Want to know how to avoid a speeding ticket? Easy - don't speed. But even the most law-abiding drivers with flawless records can make mistakes and find themselves pulled over. In fact, 34 million people in the United States receive speeding tickets each year, according to the National Motorists Association.
A ticket can raise insurance rates and tarnish your driving record. If you get arrested or fined for other traffic violations, those tickets can lead to stiffer fines and penalties.
"The big rule of speeding tickets is that most come at the discretion of the police officers involved," says Don Cosley, a criminal defense attorney of the Cosley Law Office in Chicago. "Unless the officers are working a state or federal grant where they are required to issue traffic tickets, how you interact with a police officer will play a considerable role in whether you drive away with a warning or a ticket."
"Always cooperate with law enforcement officers," Cosley says. "They've heard every excuse in the book. If you immediately start arguing or making smart comments, your chances of driving away with a ticket increase."
Here are some additional tips from FindLaw.com on how to avoid a speeding ticket.
Watch for posted speed limit signs. According to a 2013 survey by Insurance.com, the top excuse for speeding is, "I didn't see the sign." The safest way to avoid a speeding ticket is to carefully watch posted signs and not exceed the limit. Even five miles per hour over the speed limit can land you a ticket - particularly near schools, road construction zones and other hotspots where police try to increase safety.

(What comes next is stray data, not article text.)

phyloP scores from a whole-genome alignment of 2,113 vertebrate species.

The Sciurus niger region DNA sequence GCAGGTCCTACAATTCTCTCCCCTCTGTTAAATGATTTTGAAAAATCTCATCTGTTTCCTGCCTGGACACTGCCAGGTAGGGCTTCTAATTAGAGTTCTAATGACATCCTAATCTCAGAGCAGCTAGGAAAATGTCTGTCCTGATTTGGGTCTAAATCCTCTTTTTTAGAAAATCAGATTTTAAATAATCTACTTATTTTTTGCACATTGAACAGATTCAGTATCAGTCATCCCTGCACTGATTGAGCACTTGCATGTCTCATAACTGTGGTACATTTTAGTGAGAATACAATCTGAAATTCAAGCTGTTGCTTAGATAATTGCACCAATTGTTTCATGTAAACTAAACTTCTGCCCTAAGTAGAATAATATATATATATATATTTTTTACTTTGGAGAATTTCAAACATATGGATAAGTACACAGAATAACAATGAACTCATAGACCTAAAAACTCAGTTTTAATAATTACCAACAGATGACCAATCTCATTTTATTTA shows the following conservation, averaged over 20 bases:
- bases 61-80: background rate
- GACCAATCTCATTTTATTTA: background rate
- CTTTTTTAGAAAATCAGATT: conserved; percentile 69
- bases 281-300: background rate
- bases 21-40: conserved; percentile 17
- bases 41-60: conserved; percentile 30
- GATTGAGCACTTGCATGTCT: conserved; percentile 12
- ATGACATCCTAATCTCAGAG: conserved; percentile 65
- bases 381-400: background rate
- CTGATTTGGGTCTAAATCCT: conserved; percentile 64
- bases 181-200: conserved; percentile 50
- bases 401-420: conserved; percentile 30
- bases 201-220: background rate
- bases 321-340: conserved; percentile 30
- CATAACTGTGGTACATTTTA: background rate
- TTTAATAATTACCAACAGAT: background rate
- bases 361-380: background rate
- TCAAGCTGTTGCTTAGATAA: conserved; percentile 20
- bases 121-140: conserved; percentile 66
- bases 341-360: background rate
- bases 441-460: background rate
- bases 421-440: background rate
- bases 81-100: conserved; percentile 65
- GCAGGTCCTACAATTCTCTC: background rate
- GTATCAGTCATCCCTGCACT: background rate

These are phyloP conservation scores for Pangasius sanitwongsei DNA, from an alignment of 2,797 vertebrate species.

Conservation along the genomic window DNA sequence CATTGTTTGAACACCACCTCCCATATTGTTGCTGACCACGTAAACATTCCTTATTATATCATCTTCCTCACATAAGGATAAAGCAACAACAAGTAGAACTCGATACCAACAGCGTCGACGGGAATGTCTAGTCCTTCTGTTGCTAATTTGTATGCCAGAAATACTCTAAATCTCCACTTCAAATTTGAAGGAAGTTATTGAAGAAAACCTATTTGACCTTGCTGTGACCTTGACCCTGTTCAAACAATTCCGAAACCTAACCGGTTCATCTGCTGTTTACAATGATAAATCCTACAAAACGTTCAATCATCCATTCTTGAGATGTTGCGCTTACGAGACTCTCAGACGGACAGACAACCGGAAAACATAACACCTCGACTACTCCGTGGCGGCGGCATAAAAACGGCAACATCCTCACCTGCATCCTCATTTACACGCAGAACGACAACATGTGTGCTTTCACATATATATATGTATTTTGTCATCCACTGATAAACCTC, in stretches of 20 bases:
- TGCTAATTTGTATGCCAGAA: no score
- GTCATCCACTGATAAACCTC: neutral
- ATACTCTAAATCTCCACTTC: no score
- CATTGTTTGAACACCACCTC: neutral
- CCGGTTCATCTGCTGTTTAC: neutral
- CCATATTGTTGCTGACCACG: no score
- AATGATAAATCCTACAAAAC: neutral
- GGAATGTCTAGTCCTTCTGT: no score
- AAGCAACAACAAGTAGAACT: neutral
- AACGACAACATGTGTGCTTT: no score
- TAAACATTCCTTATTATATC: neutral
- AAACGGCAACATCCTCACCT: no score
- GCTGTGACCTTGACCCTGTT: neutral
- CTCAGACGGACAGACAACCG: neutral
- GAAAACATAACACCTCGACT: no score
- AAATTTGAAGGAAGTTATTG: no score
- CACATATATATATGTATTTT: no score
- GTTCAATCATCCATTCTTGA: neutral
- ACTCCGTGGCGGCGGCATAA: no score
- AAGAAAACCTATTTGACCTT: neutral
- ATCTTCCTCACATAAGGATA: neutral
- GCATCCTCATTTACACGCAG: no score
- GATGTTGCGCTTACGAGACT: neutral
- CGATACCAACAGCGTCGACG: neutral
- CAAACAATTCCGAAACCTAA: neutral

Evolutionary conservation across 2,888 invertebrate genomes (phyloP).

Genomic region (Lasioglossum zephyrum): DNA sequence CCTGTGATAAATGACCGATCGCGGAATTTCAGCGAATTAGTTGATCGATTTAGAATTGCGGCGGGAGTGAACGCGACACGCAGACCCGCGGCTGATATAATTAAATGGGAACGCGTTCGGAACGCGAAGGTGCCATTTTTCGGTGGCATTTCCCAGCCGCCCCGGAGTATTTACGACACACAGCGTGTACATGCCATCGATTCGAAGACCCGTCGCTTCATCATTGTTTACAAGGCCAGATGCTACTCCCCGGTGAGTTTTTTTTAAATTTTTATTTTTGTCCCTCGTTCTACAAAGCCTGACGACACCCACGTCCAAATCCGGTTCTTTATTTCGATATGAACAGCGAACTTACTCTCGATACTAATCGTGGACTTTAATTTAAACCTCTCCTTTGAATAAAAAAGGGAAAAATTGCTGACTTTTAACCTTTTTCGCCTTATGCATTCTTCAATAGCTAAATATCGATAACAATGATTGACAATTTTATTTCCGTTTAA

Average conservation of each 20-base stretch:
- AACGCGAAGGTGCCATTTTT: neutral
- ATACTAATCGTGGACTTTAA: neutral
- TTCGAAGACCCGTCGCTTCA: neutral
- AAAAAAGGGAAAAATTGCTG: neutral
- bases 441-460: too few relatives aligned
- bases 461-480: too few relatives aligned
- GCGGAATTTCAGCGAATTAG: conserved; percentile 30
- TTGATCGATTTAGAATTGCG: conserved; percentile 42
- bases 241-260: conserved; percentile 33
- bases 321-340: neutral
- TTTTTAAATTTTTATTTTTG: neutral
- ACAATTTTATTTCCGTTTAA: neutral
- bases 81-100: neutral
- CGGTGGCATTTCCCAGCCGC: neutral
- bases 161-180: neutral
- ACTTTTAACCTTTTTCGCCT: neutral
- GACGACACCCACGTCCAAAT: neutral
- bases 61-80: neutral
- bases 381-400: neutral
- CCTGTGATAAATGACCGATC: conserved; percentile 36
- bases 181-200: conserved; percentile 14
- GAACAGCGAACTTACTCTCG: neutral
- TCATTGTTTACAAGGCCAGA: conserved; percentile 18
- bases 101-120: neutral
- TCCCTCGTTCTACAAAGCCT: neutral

Give yourself plenty of time. If you're running late, you're more likely to speed. One simple trick you can do to build in some travel time is to set your house clocks a few minutes ahead. Remember, you'll arrive even later if you get pulled over.
Keep a clean driving record. Police cars are often equipped with computer systems that allow law enforcement to instantly look up your driving record. A driver with a clean record is more likely to be let off with a warning than one with several traffic violations.
Stay off your cellphone. Cellphone use is legal in some states and illegal in others, but distracted driving should always be avoided. If you are observed speeding and using your phone at the same time, it will dramatically boost your odds of driving away with a ticket, rather than a warning, and it may increase fines associated with the violation.
Avoid speed traps. Speed limits typically drop when you approach a small town or city. That's prime real estate for speed traps. Police often use highway overpasses, bridges or medians with a clear view of oncoming traffic to hunt for speeders.
Don't stand out. Drivers who go too fast, swerve or aggressively pass other drivers are more likely to draw the attention of the police.
Move over. After using the left lane to pass a car, move back over to the right lane. Cars that continue to pass other cars while in the left lane are easy targets for police. Also keep in mind that in some states, the left lane is only for passing.
Cooperate with the police officer. Being cooperative and respectful toward the police officer who pulls you over is one of the best ways to avoid a speeding ticket. It also can help defuse a potentially stressful situation. If you are pulled over, start by turning off your car, put away your cellphone and place your keys on the dashboard and your hands on the wheel in the 10 and 2 o'clock position to show the officer that you aren't doing anything illicit before he or she arrives. Taking off your sunglasses also can be a show of respect. If it's nighttime, turn on the interior lights of your car.
Save your arguments for traffic court. If you believe you don't deserve a speeding ticket, take your argument to court. Don't argue it with a police officer at the scene.
To learn more about speeding tickets and other traffic laws, visit FindLaw.com.